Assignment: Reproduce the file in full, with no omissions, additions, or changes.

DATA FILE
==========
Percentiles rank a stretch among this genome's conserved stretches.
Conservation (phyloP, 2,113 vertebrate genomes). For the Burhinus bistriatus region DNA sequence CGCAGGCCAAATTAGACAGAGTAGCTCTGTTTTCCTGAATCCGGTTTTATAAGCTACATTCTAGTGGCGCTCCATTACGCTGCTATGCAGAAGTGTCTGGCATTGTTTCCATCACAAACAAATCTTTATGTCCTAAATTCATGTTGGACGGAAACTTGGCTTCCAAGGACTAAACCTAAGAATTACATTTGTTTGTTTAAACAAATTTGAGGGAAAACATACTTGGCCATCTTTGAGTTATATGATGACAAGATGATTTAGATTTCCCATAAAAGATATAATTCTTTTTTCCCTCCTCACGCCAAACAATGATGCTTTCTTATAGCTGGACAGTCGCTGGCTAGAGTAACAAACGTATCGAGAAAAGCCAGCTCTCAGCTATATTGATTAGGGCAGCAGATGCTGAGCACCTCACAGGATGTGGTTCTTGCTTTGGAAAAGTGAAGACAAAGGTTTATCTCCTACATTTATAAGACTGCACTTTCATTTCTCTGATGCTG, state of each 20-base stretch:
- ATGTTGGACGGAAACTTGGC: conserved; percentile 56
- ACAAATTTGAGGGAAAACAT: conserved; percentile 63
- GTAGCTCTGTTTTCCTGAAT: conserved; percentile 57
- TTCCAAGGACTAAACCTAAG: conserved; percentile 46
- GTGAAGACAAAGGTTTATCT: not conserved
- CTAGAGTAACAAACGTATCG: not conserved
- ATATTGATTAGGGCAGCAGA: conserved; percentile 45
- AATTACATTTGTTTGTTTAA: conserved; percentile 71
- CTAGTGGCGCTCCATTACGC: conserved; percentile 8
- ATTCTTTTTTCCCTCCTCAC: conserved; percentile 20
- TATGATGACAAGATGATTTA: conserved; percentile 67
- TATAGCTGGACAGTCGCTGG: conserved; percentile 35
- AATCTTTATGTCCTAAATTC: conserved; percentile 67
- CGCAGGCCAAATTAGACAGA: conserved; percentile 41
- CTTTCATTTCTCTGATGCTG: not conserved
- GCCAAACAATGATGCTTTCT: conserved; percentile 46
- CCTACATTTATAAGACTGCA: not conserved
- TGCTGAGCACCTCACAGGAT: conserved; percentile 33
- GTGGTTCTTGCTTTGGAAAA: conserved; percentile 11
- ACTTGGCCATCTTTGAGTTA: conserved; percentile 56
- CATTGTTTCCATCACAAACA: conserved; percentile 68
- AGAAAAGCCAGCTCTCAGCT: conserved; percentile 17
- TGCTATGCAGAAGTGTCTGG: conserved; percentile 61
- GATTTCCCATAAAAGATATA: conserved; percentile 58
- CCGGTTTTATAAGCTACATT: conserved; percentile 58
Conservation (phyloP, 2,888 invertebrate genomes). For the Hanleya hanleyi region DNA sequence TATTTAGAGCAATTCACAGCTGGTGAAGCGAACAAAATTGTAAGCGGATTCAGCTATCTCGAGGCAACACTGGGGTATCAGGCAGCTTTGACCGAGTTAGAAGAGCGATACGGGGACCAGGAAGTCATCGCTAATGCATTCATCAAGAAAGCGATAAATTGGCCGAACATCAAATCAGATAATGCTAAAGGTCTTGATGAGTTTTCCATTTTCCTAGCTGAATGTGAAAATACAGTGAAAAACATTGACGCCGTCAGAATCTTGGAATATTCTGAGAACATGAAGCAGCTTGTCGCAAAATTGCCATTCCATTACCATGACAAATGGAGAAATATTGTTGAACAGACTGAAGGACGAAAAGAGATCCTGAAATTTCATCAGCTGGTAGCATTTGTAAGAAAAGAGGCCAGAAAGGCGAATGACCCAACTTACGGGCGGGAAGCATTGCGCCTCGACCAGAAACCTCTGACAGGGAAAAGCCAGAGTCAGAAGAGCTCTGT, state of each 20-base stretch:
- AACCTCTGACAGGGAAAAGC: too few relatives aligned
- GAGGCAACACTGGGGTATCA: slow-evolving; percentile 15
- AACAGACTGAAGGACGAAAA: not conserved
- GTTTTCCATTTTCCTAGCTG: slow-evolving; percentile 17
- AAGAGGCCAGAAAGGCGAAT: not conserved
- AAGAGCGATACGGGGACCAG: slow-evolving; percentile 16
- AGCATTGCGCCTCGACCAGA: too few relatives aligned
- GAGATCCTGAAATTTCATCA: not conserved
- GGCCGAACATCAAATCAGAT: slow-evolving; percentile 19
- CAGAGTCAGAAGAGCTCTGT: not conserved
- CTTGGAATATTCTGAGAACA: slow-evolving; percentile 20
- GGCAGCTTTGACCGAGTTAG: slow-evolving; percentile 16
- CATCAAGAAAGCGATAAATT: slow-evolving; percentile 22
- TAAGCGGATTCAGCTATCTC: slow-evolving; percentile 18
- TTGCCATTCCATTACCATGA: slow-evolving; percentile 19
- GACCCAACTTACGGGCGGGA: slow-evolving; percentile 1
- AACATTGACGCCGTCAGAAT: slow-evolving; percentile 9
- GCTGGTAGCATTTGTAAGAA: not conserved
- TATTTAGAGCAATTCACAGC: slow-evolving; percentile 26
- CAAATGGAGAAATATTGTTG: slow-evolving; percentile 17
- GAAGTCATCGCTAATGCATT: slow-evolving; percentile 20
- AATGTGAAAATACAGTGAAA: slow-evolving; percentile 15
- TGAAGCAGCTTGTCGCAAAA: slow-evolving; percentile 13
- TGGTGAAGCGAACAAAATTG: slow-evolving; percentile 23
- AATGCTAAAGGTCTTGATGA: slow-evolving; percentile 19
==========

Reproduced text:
Percentiles rank a stretch among this genome's conserved stretches.
Conservation (phyloP, 2,113 vertebrate genomes). For the Burhinus bistriatus region DNA sequence CGCAGGCCAAATTAGACAGAGTAGCTCTGTTTTCCTGAATCCGGTTTTATAAGCTACATTCTAGTGGCGCTCCATTACGCTGCTATGCAGAAGTGTCTGGCATTGTTTCCATCACAAACAAATCTTTATGTCCTAAATTCATGTTGGACGGAAACTTGGCTTCCAAGGACTAAACCTAAGAATTACATTTGTTTGTTTAAACAAATTTGAGGGAAAACATACTTGGCCATCTTTGAGTTATATGATGACAAGATGATTTAGATTTCCCATAAAAGATATAATTCTTTTTTCCCTCCTCACGCCAAACAATGATGCTTTCTTATAGCTGGACAGTCGCTGGCTAGAGTAACAAACGTATCGAGAAAAGCCAGCTCTCAGCTATATTGATTAGGGCAGCAGATGCTGAGCACCTCACAGGATGTGGTTCTTGCTTTGGAAAAGTGAAGACAAAGGTTTATCTCCTACATTTATAAGACTGCACTTTCATTTCTCTGATGCTG, state of each 20-base stretch:
- ATGTTGGACGGAAACTTGGC: conserved; percentile 56
- ACAAATTTGAGGGAAAACAT: conserved; percentile 63
- GTAGCTCTGTTTTCCTGAAT: conserved; percentile 57
- TTCCAAGGACTAAACCTAAG: conserved; percentile 46
- GTGAAGACAAAGGTTTATCT: not conserved
- CTAGAGTAACAAACGTATCG: not conserved
- ATATTGATTAGGGCAGCAGA: conserved; percentile 45
- AATTACATTTGTTTGTTTAA: conserved; percentile 71
- CTAGTGGCGCTCCATTACGC: conserved; percentile 8
- ATTCTTTTTTCCCTCCTCAC: conserved; percentile 20
- TATGATGACAAGATGATTTA: conserved; percentile 67
- TATAGCTGGACAGTCGCTGG: conserved; percentile 35
- AATCTTTATGTCCTAAATTC: conserved; percentile 67
- CGCAGGCCAAATTAGACAGA: conserved; percentile 41
- CTTTCATTTCTCTGATGCTG: not conserved
- GCCAAACAATGATGCTTTCT: conserved; percentile 46
- CCTACATTTATAAGACTGCA: not conserved
- TGCTGAGCACCTCACAGGAT: conserved; percentile 33
- GTGGTTCTTGCTTTGGAAAA: conserved; percentile 11
- ACTTGGCCATCTTTGAGTTA: conserved; percentile 56
- CATTGTTTCCATCACAAACA: conserved; percentile 68
- AGAAAAGCCAGCTCTCAGCT: conserved; percentile 17
- TGCTATGCAGAAGTGTCTGG: conserved; percentile 61
- GATTTCCCATAAAAGATATA: conserved; percentile 58
- CCGGTTTTATAAGCTACATT: conserved; percentile 58
Conservation (phyloP, 2,888 invertebrate genomes). For the Hanleya hanleyi region DNA sequence TATTTAGAGCAATTCACAGCTGGTGAAGCGAACAAAATTGTAAGCGGATTCAGCTATCTCGAGGCAACACTGGGGTATCAGGCAGCTTTGACCGAGTTAGAAGAGCGATACGGGGACCAGGAAGTCATCGCTAATGCATTCATCAAGAAAGCGATAAATTGGCCGAACATCAAATCAGATAATGCTAAAGGTCTTGATGAGTTTTCCATTTTCCTAGCTGAATGTGAAAATACAGTGAAAAACATTGACGCCGTCAGAATCTTGGAATATTCTGAGAACATGAAGCAGCTTGTCGCAAAATTGCCATTCCATTACCATGACAAATGGAGAAATATTGTTGAACAGACTGAAGGACGAAAAGAGATCCTGAAATTTCATCAGCTGGTAGCATTTGTAAGAAAAGAGGCCAGAAAGGCGAATGACCCAACTTACGGGCGGGAAGCATTGCGCCTCGACCAGAAACCTCTGACAGGGAAAAGCCAGAGTCAGAAGAGCTCTGT, state of each 20-base stretch:
- AACCTCTGACAGGGAAAAGC: too few relatives aligned
- GAGGCAACACTGGGGTATCA: slow-evolving; percentile 15
- AACAGACTGAAGGACGAAAA: not conserved
- GTTTTCCATTTTCCTAGCTG: slow-evolving; percentile 17
- AAGAGGCCAGAAAGGCGAAT: not conserved
- AAGAGCGATACGGGGACCAG: slow-evolving; percentile 16
- AGCATTGCGCCTCGACCAGA: too few relatives aligned
- GAGATCCTGAAATTTCATCA: not conserved
- GGCCGAACATCAAATCAGAT: slow-evolving; percentile 19
- CAGAGTCAGAAGAGCTCTGT: not conserved
- CTTGGAATATTCTGAGAACA: slow-evolving; percentile 20
- GGCAGCTTTGACCGAGTTAG: slow-evolving; percentile 16
- CATCAAGAAAGCGATAAATT: slow-evolving; percentile 22
- TAAGCGGATTCAGCTATCTC: slow-evolving; percentile 18
- TTGCCATTCCATTACCATGA: slow-evolving; percentile 19
- GACCCAACTTACGGGCGGGA: slow-evolving; percentile 1
- AACATTGACGCCGTCAGAAT: slow-evolving; percentile 9
- GCTGGTAGCATTTGTAAGAA: not conserved
- TATTTAGAGCAATTCACAGC: slow-evolving; percentile 26
- CAAATGGAGAAATATTGTTG: slow-evolving; percentile 17
- GAAGTCATCGCTAATGCATT: slow-evolving; percentile 20
- AATGTGAAAATACAGTGAAA: slow-evolving; percentile 15
- TGAAGCAGCTTGTCGCAAAA: slow-evolving; percentile 13
- TGGTGAAGCGAACAAAATTG: slow-evolving; percentile 23
- AATGCTAAAGGTCTTGATGA: slow-evolving; percentile 19